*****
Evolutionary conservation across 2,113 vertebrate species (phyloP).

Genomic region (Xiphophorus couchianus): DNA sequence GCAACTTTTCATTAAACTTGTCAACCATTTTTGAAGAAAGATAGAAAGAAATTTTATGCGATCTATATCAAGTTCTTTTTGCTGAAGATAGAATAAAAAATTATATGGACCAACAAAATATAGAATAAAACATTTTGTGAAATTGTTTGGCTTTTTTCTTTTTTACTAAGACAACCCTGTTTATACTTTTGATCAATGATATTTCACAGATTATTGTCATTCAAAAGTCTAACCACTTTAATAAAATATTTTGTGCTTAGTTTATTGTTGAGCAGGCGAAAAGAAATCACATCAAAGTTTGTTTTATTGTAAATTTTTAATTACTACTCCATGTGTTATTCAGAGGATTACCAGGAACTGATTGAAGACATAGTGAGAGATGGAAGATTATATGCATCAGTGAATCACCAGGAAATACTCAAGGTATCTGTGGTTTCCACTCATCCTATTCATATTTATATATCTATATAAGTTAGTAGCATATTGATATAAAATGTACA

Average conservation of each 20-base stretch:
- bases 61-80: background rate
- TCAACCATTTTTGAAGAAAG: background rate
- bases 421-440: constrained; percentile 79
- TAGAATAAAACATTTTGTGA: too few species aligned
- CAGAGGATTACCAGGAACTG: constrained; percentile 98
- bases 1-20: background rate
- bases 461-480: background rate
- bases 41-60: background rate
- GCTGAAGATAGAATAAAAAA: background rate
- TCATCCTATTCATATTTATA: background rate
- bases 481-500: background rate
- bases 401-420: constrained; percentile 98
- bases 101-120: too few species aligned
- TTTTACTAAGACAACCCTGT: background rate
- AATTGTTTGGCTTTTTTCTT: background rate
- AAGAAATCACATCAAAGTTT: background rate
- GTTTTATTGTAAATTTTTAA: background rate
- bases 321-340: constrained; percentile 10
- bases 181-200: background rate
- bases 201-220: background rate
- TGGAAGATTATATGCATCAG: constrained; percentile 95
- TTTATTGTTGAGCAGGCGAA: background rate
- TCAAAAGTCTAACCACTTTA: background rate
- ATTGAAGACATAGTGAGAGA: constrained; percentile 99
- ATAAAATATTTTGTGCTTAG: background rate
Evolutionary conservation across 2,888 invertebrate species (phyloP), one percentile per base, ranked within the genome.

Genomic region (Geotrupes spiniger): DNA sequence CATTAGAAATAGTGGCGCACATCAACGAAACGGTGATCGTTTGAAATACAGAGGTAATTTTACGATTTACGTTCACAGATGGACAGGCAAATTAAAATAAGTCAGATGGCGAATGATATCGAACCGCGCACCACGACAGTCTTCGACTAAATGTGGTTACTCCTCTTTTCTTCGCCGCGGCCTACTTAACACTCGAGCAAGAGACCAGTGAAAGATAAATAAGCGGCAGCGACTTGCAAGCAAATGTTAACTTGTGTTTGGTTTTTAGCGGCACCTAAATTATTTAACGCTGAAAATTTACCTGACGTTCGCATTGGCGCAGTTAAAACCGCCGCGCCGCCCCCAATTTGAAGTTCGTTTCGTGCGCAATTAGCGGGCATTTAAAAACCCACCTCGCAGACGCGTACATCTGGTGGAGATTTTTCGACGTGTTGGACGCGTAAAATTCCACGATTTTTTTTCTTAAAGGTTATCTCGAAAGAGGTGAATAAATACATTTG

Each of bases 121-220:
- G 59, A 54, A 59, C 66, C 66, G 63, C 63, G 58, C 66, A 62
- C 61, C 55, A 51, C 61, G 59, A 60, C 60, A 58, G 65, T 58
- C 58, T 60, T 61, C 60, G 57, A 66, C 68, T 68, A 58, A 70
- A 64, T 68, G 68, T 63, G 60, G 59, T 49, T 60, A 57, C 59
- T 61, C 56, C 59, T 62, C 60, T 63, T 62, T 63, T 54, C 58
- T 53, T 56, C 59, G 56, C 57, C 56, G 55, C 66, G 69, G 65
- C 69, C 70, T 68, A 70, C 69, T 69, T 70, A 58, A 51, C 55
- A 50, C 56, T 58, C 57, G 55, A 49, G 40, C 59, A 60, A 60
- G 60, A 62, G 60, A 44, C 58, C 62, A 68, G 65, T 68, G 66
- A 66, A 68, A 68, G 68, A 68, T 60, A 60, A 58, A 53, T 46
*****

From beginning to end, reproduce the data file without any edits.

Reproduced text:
Evolutionary conservation across 2,113 vertebrate species (phyloP).

Genomic region (Xiphophorus couchianus): DNA sequence GCAACTTTTCATTAAACTTGTCAACCATTTTTGAAGAAAGATAGAAAGAAATTTTATGCGATCTATATCAAGTTCTTTTTGCTGAAGATAGAATAAAAAATTATATGGACCAACAAAATATAGAATAAAACATTTTGTGAAATTGTTTGGCTTTTTTCTTTTTTACTAAGACAACCCTGTTTATACTTTTGATCAATGATATTTCACAGATTATTGTCATTCAAAAGTCTAACCACTTTAATAAAATATTTTGTGCTTAGTTTATTGTTGAGCAGGCGAAAAGAAATCACATCAAAGTTTGTTTTATTGTAAATTTTTAATTACTACTCCATGTGTTATTCAGAGGATTACCAGGAACTGATTGAAGACATAGTGAGAGATGGAAGATTATATGCATCAGTGAATCACCAGGAAATACTCAAGGTATCTGTGGTTTCCACTCATCCTATTCATATTTATATATCTATATAAGTTAGTAGCATATTGATATAAAATGTACA

Average conservation of each 20-base stretch:
- bases 61-80: background rate
- TCAACCATTTTTGAAGAAAG: background rate
- bases 421-440: constrained; percentile 79
- TAGAATAAAACATTTTGTGA: too few species aligned
- CAGAGGATTACCAGGAACTG: constrained; percentile 98
- bases 1-20: background rate
- bases 461-480: background rate
- bases 41-60: background rate
- GCTGAAGATAGAATAAAAAA: background rate
- TCATCCTATTCATATTTATA: background rate
- bases 481-500: background rate
- bases 401-420: constrained; percentile 98
- bases 101-120: too few species aligned
- TTTTACTAAGACAACCCTGT: background rate
- AATTGTTTGGCTTTTTTCTT: background rate
- AAGAAATCACATCAAAGTTT: background rate
- GTTTTATTGTAAATTTTTAA: background rate
- bases 321-340: constrained; percentile 10
- bases 181-200: background rate
- bases 201-220: background rate
- TGGAAGATTATATGCATCAG: constrained; percentile 95
- TTTATTGTTGAGCAGGCGAA: background rate
- TCAAAAGTCTAACCACTTTA: background rate
- ATTGAAGACATAGTGAGAGA: constrained; percentile 99
- ATAAAATATTTTGTGCTTAG: background rate
Evolutionary conservation across 2,888 invertebrate species (phyloP), one percentile per base, ranked within the genome.

Genomic region (Geotrupes spiniger): DNA sequence CATTAGAAATAGTGGCGCACATCAACGAAACGGTGATCGTTTGAAATACAGAGGTAATTTTACGATTTACGTTCACAGATGGACAGGCAAATTAAAATAAGTCAGATGGCGAATGATATCGAACCGCGCACCACGACAGTCTTCGACTAAATGTGGTTACTCCTCTTTTCTTCGCCGCGGCCTACTTAACACTCGAGCAAGAGACCAGTGAAAGATAAATAAGCGGCAGCGACTTGCAAGCAAATGTTAACTTGTGTTTGGTTTTTAGCGGCACCTAAATTATTTAACGCTGAAAATTTACCTGACGTTCGCATTGGCGCAGTTAAAACCGCCGCGCCGCCCCCAATTTGAAGTTCGTTTCGTGCGCAATTAGCGGGCATTTAAAAACCCACCTCGCAGACGCGTACATCTGGTGGAGATTTTTCGACGTGTTGGACGCGTAAAATTCCACGATTTTTTTTCTTAAAGGTTATCTCGAAAGAGGTGAATAAATACATTTG

Each of bases 121-220:
- G 59, A 54, A 59, C 66, C 66, G 63, C 63, G 58, C 66, A 62
- C 61, C 55, A 51, C 61, G 59, A 60, C 60, A 58, G 65, T 58
- C 58, T 60, T 61, C 60, G 57, A 66, C 68, T 68, A 58, A 70
- A 64, T 68, G 68, T 63, G 60, G 59, T 49, T 60, A 57, C 59
- T 61, C 56, C 59, T 62, C 60, T 63, T 62, T 63, T 54, C 58
- T 53, T 56, C 59, G 56, C 57, C 56, G 55, C 66, G 69, G 65
- C 69, C 70, T 68, A 70, C 69, T 69, T 70, A 58, A 51, C 55
- A 50, C 56, T 58, C 57, G 55, A 49, G 40, C 59, A 60, A 60
- G 60, A 62, G 60, A 44, C 58, C 62, A 68, G 65, T 68, G 66
- A 66, A 68, A 68, G 68, A 68, T 60, A 60, A 58, A 53, T 46